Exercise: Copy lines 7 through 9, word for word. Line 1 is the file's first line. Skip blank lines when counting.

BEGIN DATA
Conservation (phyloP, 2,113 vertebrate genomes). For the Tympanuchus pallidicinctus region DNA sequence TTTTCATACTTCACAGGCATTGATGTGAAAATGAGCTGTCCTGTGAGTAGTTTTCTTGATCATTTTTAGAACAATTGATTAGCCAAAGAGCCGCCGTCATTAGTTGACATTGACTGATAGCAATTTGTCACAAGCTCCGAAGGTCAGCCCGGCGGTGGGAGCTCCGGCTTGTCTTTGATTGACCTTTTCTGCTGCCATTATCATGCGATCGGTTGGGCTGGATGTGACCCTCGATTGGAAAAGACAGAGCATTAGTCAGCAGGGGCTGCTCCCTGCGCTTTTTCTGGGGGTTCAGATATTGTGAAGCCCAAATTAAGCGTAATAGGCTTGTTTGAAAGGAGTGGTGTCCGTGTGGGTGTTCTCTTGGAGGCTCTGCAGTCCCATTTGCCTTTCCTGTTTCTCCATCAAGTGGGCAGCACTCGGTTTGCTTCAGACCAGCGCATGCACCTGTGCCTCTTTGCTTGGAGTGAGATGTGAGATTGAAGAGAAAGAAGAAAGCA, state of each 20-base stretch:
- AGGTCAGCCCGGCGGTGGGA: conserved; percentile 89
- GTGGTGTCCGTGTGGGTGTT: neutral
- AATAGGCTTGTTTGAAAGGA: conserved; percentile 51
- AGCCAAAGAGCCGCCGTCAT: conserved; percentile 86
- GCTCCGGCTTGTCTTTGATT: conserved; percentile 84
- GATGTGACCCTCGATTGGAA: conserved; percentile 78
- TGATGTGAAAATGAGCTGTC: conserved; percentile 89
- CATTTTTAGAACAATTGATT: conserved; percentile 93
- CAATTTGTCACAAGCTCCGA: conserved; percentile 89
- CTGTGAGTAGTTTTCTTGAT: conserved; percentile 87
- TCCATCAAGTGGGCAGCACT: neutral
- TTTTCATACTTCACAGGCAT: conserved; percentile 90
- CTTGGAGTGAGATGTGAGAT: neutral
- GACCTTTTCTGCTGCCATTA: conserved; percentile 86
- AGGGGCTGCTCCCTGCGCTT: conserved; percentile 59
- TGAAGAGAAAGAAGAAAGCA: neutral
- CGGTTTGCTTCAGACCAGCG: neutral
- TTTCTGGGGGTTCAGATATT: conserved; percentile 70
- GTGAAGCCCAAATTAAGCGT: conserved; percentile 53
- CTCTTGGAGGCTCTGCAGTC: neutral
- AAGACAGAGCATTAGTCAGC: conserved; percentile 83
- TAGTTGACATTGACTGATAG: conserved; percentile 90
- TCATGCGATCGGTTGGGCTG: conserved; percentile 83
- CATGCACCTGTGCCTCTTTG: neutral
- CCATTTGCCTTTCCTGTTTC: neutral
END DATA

- GATGTGACCCTCGATTGGAA: conserved; percentile 78
- TGATGTGAAAATGAGCTGTC: conserved; percentile 89
- CATTTTTAGAACAATTGATT: conserved; percentile 93